A Tale of Two Prisoners
The Wiki Guantanamo files are as fascinating as they are dismaying, but their principal contribution does not lie in exposing how the Bush administration debased American moral, political, and constitutional values. There has been an abundance of that over the years. Their significance lies in their pulling back the curtain on how stupidly, haphazardly, arbitrarily, incompetently, and how contemptuously of detainees it was all done. The national security warriors couldn’t even keep the paperwork in order.
The Wiki files display the incredibly tangled ethical, legal, and administrative morass created by the Bush administration at Guantanamo. It took more than a year for Obama’s Attorney General to review the key case of Khalid Sheikh Mohammed, the supposed “mastermind” of the September 11 attack, and to decide that the Department of Justice would be able to win a conviction without using evidence obtained through months of waterboarding and other tortures. So the Attorney General ordered the transfer of the prosecution from the jurisdiction of a military commission at Guantanmo to the federal district court in Manhattan where Mohammed would be tried by the same rules as anybody charged with a crime by the government.
Holder’s decision to try Khalid Sheikh Mohammed in a civilian court was a welcome departure from the Obama administration’s failure to fulfill its pledge to rectify the ethical and constitutional transgressions of the Bush administration. The administration has backed off from prosecuting torturers and CIA officials who destroyed evidence of torture; the prison at Guantanamo will not be closed in the foreseeable future; the government will continue to try detainees in military courts. Trying Mohammed in federal court would open the trial to global scrutiny and would display the government’s re-commitment to the rule of law in its response to Islamist radicalism and terrorism.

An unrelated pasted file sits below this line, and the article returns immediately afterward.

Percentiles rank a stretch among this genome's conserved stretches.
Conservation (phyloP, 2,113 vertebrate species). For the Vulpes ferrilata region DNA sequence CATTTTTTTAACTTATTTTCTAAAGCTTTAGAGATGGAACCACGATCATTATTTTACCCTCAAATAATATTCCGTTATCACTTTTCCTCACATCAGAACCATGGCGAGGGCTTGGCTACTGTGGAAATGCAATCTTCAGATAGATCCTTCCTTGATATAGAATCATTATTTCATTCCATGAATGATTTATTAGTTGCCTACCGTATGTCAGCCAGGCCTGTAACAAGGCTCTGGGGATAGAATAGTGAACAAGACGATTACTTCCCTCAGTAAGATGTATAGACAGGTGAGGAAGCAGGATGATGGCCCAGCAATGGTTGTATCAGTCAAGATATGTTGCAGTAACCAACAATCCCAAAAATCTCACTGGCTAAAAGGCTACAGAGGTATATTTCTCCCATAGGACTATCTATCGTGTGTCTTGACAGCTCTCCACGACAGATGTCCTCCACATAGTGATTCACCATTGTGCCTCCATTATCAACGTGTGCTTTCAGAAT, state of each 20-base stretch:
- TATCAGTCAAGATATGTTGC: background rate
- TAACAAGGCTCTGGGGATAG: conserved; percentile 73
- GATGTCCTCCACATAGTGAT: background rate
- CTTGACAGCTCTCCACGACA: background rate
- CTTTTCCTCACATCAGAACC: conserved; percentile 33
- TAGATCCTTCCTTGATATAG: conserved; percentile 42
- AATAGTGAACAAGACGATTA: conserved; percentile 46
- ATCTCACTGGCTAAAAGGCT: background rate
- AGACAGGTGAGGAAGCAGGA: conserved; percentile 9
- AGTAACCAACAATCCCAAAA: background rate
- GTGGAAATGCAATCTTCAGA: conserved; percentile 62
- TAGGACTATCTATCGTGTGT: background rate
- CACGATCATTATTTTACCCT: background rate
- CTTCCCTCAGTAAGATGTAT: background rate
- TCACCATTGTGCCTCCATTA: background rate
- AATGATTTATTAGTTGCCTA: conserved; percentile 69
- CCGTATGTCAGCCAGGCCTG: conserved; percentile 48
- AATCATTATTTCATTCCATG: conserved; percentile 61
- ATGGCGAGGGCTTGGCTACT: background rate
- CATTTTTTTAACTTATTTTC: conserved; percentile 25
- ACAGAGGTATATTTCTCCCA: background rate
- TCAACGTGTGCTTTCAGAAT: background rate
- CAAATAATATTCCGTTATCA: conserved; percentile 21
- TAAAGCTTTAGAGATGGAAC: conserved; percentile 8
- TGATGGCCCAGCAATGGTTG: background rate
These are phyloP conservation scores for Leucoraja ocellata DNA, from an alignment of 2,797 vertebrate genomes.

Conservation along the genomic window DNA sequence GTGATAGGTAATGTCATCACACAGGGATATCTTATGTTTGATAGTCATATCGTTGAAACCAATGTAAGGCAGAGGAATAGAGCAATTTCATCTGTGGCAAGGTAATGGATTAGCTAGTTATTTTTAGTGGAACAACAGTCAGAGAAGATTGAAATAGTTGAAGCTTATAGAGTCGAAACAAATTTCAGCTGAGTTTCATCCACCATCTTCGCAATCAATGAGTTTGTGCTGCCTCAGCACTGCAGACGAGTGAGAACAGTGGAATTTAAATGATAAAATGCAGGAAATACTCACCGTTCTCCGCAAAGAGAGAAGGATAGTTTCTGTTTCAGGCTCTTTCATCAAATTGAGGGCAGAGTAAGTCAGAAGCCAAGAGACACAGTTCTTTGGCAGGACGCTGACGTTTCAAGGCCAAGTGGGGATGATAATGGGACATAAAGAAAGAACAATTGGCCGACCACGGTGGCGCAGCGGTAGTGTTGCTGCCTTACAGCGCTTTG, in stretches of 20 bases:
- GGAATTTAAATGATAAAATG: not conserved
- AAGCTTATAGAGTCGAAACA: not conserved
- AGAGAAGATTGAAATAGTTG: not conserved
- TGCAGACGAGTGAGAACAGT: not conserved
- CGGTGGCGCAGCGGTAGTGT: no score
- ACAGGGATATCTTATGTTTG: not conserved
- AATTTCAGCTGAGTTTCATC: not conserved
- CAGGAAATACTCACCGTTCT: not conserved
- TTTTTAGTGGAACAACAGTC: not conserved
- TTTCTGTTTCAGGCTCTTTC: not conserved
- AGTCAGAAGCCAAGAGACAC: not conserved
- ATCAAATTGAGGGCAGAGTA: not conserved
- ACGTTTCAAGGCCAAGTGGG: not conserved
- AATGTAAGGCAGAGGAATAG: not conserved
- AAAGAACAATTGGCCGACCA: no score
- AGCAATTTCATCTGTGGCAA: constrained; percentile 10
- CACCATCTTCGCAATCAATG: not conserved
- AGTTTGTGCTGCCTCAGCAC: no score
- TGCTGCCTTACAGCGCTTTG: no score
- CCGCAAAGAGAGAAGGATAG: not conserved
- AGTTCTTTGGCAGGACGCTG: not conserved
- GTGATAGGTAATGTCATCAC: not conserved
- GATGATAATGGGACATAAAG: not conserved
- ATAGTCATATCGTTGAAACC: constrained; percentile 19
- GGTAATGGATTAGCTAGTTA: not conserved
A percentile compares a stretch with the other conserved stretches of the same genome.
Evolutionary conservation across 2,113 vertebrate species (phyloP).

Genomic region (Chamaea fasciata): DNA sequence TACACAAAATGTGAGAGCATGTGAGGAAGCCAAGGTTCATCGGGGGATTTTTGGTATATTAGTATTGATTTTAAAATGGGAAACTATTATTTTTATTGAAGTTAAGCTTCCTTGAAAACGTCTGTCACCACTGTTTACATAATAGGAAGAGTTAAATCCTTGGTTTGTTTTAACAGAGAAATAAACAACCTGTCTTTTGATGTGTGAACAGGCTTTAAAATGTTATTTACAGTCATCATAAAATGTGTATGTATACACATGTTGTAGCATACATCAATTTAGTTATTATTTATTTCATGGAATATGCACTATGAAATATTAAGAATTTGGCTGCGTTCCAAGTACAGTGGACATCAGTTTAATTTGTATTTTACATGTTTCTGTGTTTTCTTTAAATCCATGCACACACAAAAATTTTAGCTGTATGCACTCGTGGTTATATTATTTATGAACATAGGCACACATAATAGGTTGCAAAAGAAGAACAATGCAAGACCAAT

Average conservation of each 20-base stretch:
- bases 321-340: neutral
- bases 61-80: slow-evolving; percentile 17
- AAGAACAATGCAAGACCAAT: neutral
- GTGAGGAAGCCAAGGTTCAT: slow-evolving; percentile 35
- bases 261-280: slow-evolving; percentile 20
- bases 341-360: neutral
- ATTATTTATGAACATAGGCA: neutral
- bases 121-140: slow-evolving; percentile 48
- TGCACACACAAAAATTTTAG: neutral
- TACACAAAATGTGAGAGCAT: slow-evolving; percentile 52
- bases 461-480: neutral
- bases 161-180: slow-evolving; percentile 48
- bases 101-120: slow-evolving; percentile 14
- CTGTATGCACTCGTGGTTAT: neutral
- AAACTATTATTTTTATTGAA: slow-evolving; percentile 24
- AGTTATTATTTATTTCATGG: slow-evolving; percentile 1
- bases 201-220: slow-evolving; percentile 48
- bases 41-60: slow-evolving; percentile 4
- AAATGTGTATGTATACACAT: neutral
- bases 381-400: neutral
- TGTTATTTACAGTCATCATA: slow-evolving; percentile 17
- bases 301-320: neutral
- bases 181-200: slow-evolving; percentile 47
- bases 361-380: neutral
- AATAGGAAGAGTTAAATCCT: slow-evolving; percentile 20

Last month Eric Holder reversed himself. He capitulated to the demagoguery and fear mongering of militaristic Islamophobes and ordered the trial back to a military tribunal in Guantanamo. Opponents of the commissions are understandably dismayed by his retreat. As a practical matter, they regard the commissions as unworkable. No serious prosecution has yet been brought to completion. But the paramount criticism of the tribunals is that they are irredeemably defective. The organization and procedures of the tribunal fall unacceptably short of the constitutional norms that prevail in civilian courts. So in the court of world opinion, conviction by a military commission would worsen the moral blemish of Guantanamo. Justice will not be seen to be done, and in many cases justice won’t in fact be done. The Wiki files make it abundantly clear that fairness and common sense were not among the prevailing values at Guantanamo.